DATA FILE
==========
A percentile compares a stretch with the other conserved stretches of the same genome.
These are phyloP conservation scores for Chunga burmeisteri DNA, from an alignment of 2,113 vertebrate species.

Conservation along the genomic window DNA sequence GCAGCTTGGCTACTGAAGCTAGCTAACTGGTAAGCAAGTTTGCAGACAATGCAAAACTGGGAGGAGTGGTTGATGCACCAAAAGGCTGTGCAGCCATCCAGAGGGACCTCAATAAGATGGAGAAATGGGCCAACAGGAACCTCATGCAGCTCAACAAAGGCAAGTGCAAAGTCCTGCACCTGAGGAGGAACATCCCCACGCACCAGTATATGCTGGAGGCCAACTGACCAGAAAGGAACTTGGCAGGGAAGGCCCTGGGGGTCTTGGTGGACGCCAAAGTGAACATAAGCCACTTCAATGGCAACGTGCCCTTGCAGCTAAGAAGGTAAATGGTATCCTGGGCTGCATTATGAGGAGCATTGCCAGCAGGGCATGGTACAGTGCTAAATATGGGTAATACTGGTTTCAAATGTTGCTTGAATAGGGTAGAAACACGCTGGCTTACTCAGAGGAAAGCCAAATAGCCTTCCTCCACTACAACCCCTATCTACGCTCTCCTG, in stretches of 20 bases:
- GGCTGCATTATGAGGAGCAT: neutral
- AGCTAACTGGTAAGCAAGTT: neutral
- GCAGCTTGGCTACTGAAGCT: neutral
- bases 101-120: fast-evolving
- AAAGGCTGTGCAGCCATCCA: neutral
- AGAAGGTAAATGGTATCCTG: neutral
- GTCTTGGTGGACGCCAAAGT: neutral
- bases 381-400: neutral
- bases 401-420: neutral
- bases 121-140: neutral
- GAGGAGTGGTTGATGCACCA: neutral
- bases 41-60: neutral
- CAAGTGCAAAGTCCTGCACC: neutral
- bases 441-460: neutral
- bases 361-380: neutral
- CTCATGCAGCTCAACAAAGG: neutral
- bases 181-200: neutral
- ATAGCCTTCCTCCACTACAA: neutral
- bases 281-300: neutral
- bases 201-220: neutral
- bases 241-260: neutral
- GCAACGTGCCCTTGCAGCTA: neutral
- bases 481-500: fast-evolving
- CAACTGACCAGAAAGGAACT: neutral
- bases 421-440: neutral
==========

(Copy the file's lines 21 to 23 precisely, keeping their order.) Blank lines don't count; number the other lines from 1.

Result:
- ATAGCCTTCCTCCACTACAA: neutral
- bases 281-300: neutral
- bases 201-220: neutral